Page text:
the switchboard where all the central office lines came in. From the board
to the basement would be the (usually) several hundred pairs needed to bring
each phone to the board. From the basement, these house pairs would typically
run up through conduits to each floor, where they would open up on a smaller
terminal block of maybe twenty pairs each. Let's say the apartment building
had twelve apartments per floor; every apartment would have two pairs to the
local box with one pair actually wired to a house pair coming into the box
and the second pair just loose. Of the twenty pairs that came up through the
conduit to that floor, twelve would in fact be specifically dedicated, or
wired, one to each apartment on the floor. The remaining eight pairs would
be multipled to the floor above and below. The end result would be a pair
for every apartment, and maybe 100-150 extra pairs which could be manipulated
throughout the building by tying any one of the extra pairs to the second
pair for a given apartment. If necessary, the installer could open up a
line at one place and tie down the multiple on the next floor, etc.

The only problem then was the bottleneck *coming into the building*. Only
maybe fifty pairs in all, considering the board had (like ours) around
twenty five central office lines; a few direct lines to long distance if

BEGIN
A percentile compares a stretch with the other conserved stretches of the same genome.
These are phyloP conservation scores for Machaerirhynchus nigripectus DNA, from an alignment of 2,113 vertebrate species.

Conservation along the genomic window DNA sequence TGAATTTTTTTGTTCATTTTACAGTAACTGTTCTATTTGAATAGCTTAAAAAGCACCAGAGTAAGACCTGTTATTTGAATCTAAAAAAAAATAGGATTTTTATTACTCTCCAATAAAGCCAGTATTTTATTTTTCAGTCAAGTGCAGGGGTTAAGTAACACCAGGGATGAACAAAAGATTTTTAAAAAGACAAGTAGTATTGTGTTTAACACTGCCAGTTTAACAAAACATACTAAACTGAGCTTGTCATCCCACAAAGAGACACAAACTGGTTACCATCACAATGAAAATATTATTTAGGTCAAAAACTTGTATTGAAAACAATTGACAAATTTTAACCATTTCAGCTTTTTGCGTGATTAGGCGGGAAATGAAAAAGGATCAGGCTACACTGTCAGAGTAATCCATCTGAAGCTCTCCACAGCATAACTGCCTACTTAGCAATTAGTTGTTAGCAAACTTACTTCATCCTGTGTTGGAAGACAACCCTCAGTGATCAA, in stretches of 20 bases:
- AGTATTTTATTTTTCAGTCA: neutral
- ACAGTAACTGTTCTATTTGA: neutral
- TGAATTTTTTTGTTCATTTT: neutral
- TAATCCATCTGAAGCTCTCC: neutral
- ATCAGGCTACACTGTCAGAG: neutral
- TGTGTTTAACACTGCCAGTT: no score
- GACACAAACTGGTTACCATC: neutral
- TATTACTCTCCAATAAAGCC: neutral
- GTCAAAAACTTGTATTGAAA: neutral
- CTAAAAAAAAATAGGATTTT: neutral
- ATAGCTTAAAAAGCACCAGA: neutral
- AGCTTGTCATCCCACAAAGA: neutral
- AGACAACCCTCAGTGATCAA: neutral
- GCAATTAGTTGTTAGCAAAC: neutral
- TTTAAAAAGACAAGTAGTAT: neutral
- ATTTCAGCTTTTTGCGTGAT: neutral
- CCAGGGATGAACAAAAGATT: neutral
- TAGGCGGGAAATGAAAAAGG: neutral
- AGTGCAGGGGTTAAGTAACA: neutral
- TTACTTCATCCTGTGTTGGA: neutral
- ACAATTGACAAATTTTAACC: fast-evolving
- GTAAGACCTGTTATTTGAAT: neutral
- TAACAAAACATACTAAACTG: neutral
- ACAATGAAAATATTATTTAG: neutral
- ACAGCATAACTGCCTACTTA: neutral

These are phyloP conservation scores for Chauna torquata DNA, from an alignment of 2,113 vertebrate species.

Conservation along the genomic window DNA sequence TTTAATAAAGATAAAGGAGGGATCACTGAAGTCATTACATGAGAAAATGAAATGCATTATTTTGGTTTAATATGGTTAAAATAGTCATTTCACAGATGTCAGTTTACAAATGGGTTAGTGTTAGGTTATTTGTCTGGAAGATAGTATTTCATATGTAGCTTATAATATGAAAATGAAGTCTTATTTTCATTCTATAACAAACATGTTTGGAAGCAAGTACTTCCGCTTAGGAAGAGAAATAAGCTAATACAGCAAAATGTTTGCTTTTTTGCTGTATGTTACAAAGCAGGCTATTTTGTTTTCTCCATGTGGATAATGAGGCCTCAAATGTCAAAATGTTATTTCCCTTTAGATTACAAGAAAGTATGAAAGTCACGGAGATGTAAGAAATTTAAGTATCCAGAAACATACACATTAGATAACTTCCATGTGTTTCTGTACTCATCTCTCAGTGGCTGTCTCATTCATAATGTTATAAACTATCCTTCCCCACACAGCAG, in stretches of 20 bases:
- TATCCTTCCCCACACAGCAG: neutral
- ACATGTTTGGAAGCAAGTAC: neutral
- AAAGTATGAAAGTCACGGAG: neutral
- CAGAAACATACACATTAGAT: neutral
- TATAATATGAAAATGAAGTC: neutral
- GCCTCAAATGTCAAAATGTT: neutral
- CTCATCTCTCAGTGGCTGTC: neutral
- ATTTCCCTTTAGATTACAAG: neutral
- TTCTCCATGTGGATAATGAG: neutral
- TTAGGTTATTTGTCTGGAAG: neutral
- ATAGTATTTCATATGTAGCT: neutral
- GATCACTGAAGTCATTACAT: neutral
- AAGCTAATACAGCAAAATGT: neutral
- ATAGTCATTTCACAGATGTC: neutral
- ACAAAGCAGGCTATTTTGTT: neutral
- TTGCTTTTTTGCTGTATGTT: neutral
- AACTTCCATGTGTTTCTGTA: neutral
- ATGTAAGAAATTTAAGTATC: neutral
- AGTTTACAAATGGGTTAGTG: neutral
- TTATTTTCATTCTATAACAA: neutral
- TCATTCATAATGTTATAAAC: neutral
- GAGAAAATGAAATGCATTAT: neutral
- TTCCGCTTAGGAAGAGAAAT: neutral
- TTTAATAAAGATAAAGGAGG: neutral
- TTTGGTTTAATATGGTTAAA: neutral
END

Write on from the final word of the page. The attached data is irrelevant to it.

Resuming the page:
the board was big/busy enough, and maybe a pair or two to Western Union.
If the building had Muzak, or Western Union Clock Service, or a telegram
machine, then those each took a pair, etc. 

When the switchboards were pulled out, suddenly telco had to find enough
pairs on the pole or in the street to bring a line (or two) into the 
building for everyone. This stretched things pretty thin for a few years,
and in older areas where a lot of these buildings still stand, you can go
into any building on the block; go to the big, humongous old fashioned
wooden terminal box in the basement and get the dial tone from everyone on
the block! In theory, when one person moves out somewhere in the vicinity,
the phone man goes to *their basement* and opens up the pair, then goes
to the place where a new subscriber wants service and attaches the multiple
there. But people have moved into an apartment, plugged their phone into the